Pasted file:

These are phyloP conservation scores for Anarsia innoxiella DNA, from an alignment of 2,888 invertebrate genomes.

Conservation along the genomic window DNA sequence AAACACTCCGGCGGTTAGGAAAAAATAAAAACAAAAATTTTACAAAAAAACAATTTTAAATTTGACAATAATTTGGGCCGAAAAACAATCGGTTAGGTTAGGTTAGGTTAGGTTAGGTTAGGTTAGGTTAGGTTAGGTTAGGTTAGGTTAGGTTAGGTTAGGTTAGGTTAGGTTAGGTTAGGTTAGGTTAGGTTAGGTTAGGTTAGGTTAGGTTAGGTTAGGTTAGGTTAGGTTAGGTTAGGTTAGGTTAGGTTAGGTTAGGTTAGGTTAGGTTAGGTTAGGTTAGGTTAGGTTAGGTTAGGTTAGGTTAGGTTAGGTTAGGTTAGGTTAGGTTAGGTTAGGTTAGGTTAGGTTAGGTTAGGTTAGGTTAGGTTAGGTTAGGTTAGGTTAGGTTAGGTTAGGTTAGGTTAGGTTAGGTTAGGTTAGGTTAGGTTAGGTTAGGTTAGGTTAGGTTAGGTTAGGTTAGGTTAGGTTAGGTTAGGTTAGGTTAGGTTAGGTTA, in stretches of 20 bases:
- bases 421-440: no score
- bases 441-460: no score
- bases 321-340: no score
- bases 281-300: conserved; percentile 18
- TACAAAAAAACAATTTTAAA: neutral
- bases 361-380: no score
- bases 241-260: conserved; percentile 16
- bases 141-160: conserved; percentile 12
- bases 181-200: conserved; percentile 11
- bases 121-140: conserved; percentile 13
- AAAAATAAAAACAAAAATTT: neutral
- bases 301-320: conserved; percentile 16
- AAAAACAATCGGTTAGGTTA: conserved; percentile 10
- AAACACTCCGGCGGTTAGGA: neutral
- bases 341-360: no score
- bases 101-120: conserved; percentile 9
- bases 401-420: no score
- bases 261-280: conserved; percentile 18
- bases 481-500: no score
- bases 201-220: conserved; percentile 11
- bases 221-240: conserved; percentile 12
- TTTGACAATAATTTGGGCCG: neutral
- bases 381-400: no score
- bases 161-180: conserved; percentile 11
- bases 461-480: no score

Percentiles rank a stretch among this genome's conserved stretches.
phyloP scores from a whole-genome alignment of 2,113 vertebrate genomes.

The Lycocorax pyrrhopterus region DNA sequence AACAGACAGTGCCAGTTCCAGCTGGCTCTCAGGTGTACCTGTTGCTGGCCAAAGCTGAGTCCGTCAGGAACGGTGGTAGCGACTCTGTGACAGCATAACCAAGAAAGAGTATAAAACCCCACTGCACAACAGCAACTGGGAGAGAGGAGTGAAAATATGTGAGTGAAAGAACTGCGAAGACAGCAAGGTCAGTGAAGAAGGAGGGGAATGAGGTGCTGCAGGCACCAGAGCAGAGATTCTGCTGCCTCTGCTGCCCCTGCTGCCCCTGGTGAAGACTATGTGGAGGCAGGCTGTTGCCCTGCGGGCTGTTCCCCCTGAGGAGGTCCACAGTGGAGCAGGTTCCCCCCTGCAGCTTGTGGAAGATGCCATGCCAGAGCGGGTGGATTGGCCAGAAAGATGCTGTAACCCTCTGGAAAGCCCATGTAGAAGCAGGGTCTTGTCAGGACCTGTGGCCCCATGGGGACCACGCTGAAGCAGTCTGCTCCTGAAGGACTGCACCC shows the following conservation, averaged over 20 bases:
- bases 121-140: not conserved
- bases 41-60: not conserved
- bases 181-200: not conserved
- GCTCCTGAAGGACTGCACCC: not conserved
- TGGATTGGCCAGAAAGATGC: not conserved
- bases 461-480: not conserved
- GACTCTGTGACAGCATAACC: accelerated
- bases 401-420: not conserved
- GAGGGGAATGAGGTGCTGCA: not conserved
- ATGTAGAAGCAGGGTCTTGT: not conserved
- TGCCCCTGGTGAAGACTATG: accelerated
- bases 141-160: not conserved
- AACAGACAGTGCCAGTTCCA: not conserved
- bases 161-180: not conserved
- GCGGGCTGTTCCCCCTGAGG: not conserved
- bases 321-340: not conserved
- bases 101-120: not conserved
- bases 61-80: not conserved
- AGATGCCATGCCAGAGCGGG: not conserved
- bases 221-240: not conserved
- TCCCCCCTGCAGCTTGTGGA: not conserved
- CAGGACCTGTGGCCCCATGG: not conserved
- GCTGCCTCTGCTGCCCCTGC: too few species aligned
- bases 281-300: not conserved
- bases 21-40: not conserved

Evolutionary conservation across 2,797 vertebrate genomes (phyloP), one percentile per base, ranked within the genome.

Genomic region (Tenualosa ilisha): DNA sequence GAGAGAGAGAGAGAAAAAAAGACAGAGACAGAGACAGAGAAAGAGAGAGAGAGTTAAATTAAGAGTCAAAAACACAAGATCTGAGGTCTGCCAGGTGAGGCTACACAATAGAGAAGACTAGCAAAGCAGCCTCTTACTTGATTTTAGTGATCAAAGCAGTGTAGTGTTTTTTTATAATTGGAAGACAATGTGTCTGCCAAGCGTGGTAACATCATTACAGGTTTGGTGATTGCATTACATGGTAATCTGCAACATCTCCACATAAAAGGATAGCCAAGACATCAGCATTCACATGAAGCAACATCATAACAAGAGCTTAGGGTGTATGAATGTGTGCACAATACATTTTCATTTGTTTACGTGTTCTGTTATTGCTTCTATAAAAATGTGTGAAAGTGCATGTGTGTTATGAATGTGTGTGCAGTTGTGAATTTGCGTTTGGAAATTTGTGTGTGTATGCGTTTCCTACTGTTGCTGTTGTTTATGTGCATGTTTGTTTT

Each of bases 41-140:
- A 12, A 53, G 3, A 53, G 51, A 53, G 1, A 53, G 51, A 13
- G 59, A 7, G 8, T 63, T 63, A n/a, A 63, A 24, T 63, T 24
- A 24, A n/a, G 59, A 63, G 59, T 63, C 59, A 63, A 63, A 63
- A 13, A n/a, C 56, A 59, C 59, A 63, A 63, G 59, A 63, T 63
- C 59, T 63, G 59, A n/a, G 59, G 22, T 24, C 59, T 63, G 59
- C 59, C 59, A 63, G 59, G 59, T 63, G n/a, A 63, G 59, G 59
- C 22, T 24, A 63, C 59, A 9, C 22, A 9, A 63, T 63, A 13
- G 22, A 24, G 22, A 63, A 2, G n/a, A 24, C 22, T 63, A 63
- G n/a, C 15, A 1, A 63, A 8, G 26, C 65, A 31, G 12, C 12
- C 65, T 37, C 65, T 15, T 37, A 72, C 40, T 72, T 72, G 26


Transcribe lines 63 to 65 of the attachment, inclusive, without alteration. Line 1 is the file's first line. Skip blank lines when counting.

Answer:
- C 59, T 63, G 59, A n/a, G 59, G 22, T 24, C 59, T 63, G 59
- C 59, C 59, A 63, G 59, G 59, T 63, G n/a, A 63, G 59, G 59
- C 22, T 24, A 63, C 59, A 9, C 22, A 9, A 63, T 63, A 13